An actual role-playing game. That's one way to describe Disco Elysium. You could also call it a visual novel or choose-your-own-adventure book. It's all perfectly valid. For better or worse, Disco Elysium has very few game mechanics. It has more in common with solo RPGs like Thousand Year Old Vampire.
You are an out-of-your-mind drunk detective waking up from one hell of a bender that has managed to turn you into that loveable RPG trope: the amnesiac. From there on out you try to catch your bearings and talk to others as you attempt to figure out what the hell is going on.
It is a trope, but never since Planescape: Torment has the trope been used to such great effect. Every little piece of information you manage to snatch from the world at-large feels like a revelation. Every item you get hold of, a treasure. And then there are the voices.
One giant plus this version of Disco Elysium - The Final Cut - brings to the table, is that everything is fully voiced. That includes the voices in your head. In a neat tabletop-RPG inspired twist, every skill you possess produces an internal voice and will more often than not butt in where (in)appropriate.
Visual Calculus might coolly describe the ballistics of a firefight, while Savoir Faire might notice the cover used. Talk to a witness and Authority might cut in and demand answers, even though Encyclopedia is obsessed with the political statement their clothing harbour, and Composure is without a clue.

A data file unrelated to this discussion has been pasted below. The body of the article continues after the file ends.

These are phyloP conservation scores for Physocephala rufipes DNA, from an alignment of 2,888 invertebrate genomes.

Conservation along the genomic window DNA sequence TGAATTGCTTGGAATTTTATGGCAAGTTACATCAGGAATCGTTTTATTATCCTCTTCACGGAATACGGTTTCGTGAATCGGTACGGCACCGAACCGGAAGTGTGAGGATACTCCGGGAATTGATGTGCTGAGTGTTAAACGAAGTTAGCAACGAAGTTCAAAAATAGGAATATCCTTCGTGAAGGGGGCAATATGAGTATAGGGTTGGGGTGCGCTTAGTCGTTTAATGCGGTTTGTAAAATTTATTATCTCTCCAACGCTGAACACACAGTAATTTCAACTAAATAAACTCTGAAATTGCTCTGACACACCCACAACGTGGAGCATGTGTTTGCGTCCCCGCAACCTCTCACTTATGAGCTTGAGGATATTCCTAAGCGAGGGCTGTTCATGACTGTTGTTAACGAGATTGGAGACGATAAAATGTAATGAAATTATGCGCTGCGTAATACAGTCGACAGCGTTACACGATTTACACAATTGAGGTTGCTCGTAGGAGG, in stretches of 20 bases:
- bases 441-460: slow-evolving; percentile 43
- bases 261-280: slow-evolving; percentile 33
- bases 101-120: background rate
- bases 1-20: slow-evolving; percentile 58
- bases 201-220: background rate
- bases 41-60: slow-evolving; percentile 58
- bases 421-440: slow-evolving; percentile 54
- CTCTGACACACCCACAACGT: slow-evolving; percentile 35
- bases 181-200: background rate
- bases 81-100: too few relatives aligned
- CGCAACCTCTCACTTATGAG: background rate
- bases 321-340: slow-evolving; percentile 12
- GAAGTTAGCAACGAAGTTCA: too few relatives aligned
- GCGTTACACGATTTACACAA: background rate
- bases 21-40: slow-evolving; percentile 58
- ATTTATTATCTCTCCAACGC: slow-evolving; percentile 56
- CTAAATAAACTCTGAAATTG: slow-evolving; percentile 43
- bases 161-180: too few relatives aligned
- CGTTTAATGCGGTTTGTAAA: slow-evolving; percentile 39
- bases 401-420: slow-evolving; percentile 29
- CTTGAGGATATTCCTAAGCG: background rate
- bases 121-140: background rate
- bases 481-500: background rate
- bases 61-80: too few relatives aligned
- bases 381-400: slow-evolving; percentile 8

It's a strange form of guided free association and it's where the role-playing rubber hits the game road. Will you follow the cues of the voices in your head or not? Even when you think there are skills that can only be a positive to your character, they can be blunt tools in the wrong environment.
The responses and results of skill use are almost always worth the effort or the failure. There are genuine laugh-out-loud moments, the likes of which I've only seen around tabletops covered with books, papers, pencils, and dice. Here is a game that within 10 minutes of starting it, has you thinking about replaying it with a completely different character build, just to see what happens.
That said, its role-playing roots are most definitely felt in what you do, or rather what response you choose. If you're used to the aforementioned Planescape: Torment, this will not offer you "combat". Even Monkey Island had more of a conflict state with its cow-like sword fights. This is for all intents and purposes a text based game.
The voice acting, the design, and the sheer audacity of the game's setting more than make up for it and it's never not satisfying, but be warned: this is a hardcore role-playing game. So hardcore in fact, that the one time I did engage in "combat", I was completely caught off guard as a tsunami of emotions washed over me. I left the game untouched for a few minutes - leaving it hanging on the Continue command - as I came to terms with what the hell I was doing and why this was a thing.
It has multiple of these moments, where the reality of the game bends so far backwards, its surface becomes a mirror. The game might not have you grinding for XP, but it will pick every nook and cranny of your brain, resulting in an almost cathartic personality test. It's an incredible achievement and like the best of its ilk, the game will linger in your mind long after the credits roll, as you marvel at what you experienced and wonder about what you did not.
If only you could forget everything and start anew...